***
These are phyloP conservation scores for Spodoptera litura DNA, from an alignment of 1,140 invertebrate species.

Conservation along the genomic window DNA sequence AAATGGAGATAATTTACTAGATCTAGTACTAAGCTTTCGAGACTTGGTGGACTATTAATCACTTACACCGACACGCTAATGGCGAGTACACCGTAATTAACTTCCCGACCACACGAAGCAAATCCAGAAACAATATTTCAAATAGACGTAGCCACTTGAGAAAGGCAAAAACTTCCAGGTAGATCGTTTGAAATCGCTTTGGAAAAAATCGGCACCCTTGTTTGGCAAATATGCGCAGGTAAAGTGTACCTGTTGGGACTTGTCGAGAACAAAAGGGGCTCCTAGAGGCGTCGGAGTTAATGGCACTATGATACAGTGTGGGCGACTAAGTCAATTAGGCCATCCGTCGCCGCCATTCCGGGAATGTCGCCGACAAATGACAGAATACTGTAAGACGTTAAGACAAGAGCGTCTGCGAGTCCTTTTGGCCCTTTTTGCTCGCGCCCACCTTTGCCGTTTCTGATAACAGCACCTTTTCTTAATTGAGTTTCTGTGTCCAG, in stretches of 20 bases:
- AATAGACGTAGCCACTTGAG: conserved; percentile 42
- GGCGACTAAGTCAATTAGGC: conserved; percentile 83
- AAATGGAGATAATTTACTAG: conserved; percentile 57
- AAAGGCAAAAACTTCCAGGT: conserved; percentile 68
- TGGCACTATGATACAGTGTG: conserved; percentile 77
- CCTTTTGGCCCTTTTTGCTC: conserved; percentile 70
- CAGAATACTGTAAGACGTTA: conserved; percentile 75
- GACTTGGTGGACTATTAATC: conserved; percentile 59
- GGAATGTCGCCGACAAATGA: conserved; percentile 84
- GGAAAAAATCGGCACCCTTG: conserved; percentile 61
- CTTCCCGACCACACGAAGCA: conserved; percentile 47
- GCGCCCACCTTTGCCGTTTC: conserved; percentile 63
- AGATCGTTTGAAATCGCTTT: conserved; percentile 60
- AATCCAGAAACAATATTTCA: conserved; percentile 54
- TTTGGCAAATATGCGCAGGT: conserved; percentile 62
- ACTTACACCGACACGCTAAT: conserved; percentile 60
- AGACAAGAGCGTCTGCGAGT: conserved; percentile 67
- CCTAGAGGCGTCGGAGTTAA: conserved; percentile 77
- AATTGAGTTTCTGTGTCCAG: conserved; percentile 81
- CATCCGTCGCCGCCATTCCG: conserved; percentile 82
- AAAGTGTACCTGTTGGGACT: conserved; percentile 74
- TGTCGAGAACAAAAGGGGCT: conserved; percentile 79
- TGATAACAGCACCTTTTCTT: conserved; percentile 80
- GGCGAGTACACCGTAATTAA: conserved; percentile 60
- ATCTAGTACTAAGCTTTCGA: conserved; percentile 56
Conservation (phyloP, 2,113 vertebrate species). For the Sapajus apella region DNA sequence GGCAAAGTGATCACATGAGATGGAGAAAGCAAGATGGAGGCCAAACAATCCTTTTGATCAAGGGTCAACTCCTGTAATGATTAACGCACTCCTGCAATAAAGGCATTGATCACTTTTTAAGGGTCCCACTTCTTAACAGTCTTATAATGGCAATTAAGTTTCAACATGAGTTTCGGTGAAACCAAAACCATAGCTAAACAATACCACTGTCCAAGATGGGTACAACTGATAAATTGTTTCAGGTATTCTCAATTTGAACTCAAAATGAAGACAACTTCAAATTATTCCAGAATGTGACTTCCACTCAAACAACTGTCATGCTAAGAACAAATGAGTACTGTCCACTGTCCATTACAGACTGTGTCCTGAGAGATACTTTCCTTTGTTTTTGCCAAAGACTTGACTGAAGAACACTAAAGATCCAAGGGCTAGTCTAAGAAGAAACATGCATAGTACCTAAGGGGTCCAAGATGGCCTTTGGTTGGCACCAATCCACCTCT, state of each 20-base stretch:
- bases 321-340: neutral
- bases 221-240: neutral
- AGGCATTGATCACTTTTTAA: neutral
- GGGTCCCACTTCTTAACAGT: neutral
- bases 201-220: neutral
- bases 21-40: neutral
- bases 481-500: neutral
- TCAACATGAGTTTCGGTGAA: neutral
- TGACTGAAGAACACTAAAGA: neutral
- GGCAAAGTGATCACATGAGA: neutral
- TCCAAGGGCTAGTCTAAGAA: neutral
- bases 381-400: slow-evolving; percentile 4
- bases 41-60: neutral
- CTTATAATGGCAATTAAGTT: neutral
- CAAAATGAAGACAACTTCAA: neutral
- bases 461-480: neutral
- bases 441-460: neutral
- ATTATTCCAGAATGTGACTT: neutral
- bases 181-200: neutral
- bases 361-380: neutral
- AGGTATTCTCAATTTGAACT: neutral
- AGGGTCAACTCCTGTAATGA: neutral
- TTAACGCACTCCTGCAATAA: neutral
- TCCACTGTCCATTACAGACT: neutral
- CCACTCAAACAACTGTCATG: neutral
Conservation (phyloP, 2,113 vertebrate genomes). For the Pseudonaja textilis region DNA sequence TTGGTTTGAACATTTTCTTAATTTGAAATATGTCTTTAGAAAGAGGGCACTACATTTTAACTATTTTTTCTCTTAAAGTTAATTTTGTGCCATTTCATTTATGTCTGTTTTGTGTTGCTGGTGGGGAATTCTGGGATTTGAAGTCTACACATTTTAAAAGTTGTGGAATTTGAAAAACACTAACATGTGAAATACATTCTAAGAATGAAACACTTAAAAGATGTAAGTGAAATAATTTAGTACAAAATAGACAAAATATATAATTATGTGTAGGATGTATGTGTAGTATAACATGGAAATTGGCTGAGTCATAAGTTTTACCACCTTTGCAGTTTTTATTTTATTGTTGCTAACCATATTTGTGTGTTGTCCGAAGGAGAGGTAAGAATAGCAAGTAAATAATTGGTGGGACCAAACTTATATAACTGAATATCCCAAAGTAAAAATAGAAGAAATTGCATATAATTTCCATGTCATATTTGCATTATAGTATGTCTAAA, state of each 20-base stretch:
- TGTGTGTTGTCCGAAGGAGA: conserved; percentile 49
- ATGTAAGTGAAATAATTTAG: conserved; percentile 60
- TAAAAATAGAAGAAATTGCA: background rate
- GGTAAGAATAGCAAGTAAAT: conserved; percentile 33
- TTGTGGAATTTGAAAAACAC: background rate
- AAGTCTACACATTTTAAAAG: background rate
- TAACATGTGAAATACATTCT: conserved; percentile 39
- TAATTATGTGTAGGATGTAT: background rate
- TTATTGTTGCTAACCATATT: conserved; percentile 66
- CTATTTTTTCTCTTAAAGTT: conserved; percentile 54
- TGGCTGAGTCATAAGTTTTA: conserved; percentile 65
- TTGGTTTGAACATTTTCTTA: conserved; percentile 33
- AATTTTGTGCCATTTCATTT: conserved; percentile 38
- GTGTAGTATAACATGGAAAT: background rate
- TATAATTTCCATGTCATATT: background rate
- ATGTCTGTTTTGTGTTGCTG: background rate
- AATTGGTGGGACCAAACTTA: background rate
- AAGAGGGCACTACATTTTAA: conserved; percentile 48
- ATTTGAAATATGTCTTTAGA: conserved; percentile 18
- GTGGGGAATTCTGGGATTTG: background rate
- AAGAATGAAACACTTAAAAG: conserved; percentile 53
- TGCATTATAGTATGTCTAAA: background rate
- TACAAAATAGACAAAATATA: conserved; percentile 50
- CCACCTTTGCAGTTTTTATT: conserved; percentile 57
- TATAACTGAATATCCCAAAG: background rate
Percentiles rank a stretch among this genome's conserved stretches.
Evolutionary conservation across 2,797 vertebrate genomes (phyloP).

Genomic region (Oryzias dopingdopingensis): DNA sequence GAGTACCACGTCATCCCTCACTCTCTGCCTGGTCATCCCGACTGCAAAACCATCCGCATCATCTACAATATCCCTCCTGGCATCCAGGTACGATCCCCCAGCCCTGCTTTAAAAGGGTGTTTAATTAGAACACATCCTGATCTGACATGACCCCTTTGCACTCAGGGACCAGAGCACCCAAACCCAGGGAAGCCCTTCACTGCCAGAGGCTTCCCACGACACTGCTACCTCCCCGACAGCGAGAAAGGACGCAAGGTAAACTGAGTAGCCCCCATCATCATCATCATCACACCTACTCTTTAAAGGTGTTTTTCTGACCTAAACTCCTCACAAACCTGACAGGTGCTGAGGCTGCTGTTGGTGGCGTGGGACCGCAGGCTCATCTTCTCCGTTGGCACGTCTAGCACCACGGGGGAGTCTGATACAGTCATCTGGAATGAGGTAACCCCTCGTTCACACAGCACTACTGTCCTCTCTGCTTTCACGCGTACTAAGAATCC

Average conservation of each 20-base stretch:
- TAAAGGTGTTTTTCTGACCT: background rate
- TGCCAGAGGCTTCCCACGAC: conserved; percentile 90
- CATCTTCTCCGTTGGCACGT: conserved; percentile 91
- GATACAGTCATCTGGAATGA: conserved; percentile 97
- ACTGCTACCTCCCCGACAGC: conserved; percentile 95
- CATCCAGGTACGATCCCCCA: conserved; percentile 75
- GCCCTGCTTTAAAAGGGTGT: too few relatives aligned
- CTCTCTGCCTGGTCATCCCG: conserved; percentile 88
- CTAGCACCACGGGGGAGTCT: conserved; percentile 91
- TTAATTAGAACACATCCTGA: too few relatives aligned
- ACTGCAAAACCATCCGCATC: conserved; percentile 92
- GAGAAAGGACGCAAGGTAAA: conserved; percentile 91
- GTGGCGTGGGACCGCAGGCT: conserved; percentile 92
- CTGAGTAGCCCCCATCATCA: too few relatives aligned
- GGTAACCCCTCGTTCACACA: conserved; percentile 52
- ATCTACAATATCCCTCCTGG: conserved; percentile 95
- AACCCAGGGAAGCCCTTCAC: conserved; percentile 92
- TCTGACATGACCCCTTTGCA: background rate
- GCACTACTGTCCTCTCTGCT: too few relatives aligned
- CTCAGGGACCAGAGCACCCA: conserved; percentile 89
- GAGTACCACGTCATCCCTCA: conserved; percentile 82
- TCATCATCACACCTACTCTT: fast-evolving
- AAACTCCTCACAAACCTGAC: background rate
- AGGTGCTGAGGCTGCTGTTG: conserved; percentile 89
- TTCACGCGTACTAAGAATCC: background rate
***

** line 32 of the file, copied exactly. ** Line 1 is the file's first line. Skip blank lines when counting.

- GGGTCCCACTTCTTAACAGT: neutral